A report on our first remote Internship with BRYTER.
The current pandemic has had a far-reaching impact on the student community, as it has on the whole of society. Like many other students, our travel and work plans for this semester changed dramatically. The majority of internships and work experience which had been long planned were, at best, postponed or, at worst, canceled. So we were particularly pleased when we were informed that our upcoming internship at BRYTER would go ahead fully remote! We had come across BRYTER as participants in the 2nd Freshfields Legal Hackathon in October 2019 where we were impressed with how easy it was to use. So the decision to apply for an internship followed shortly after we found out about the internship. After a very structured but fast application process, we became part of the BRYTER team.
As the name of the program suggests, BRYTER’s internship operates entirely from home. All we needed was a working computer and the confidence to ask questions! BRYTER is a remote-first company; while it currently has offices in Berlin, Frankfurt and London, its operations are fully geared towards supporting its people working from home or elsewhere.
Jana Behtke: `Working remotely requires you to communicate clearly with the people you work with, as you’re not able to just walk by their office or wait until someone asks if you’re doing ok. This fosters a proactive and self-driven culture at the company which was inspiring to witness.´
What does it feel like to work in a remote-first company?
Enjoyable! Surprisingly, we never felt lonely. Like in other internships, you have a supervisor (a ‘BRYTER buddy’) who delegates tasks to you. At the start, it can feel a bit strange to just call, Slack or text someone if you have questions or problems. But very quickly you realize that everyone is happy to help and is almost expecting you to contact them whenever you need.
The Corona pandemic and the fact that our internship took place during the quarantine obviously meant that we never met the people we worked with face-to-face. But with each virtual coffee break and during the company’s first virtual quarterly onsite, we felt like we definitely got to “know” many people in the company.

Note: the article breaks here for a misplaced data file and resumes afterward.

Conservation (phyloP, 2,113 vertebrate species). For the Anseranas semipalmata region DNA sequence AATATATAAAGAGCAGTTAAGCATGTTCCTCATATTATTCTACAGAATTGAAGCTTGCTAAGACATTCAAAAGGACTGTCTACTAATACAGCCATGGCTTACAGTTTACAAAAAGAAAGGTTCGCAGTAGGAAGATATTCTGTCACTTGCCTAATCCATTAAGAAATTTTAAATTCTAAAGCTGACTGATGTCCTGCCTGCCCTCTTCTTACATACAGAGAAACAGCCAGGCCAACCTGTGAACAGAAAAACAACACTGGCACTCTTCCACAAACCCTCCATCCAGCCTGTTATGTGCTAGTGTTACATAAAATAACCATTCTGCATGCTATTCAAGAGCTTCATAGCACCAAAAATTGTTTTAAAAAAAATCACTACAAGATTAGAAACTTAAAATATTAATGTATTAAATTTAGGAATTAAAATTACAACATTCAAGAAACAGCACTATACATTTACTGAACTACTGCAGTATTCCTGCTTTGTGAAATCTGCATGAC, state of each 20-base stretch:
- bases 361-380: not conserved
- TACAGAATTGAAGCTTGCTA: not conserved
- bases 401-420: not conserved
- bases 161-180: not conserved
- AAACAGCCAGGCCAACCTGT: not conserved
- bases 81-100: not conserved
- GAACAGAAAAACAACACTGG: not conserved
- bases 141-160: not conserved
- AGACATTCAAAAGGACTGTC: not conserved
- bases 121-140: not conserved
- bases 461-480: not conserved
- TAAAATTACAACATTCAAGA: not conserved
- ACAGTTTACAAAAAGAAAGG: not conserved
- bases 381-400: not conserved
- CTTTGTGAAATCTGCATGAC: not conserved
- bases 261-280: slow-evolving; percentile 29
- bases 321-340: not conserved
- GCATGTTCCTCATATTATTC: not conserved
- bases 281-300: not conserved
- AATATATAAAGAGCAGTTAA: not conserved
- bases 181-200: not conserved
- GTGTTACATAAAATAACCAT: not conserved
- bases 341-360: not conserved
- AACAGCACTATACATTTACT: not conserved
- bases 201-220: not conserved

What did you do as a remote intern?
There were lots of different tasks for several business There were lots of different tasks for several business units to get stuck into as well as learn from. Much of what we did as interns related to BRYTER’s building platform: after a brief introduction to the platform, we were tasked with building modules. As our knowledge of the platform grew, we also helped with building pilots (modules that are based on prospective customers’ wishes to give them a sense of how BRYTER can support their various business cases). We were even given the opportunity to support customers and prospective customers during virtual and onboarding workshops. Alongside that, we carried out research for the business development and sales teams as well as assisted the legal team on business as usual matters.
Noemi Simon: `My sense is that working in a tech company never gets monotonous – every week, if not every day, there are new features to be discovered and utilized for the next application your customers will be working on.´
What did you learn during your time with BRYTER?
The remote internship gave us a chance to gain a practical insight into areas of law that we haven’t come across before, which will certainly be useful when we return to law school. It was also a fantastic experience in remote working, especially during such a challenging time as the quarantine period. Within a matter of days, each intern became part of an international remote team.
We also learnt new skills; chiefly, how to build digital products and the way to break down issues arising in particular subject matter areas into logic structures and decision trees. This way of thinking became habitual after a couple of days and will definitely stand us in good stead in the future as we look to pursue a career as a lawyer. It was also the first experience we had of working in interdisciplinary teams and one we very much enjoyed.
But perhaps most importantly: given that many of the people working at BRYTER are former lawyers themselves, this internship offered an amazing opportunity to catch a glimpse of a less common career path for lawyers, albeit one that we can see more lawyers transitioning towards as the impact of legal tech grows.
Legal Tech isn’t covered by most university courses despite it clearly being more and more important to our industry. We think that will change. This internship at BRYTER encouraged us to think even more outside the box and to broaden our horizons.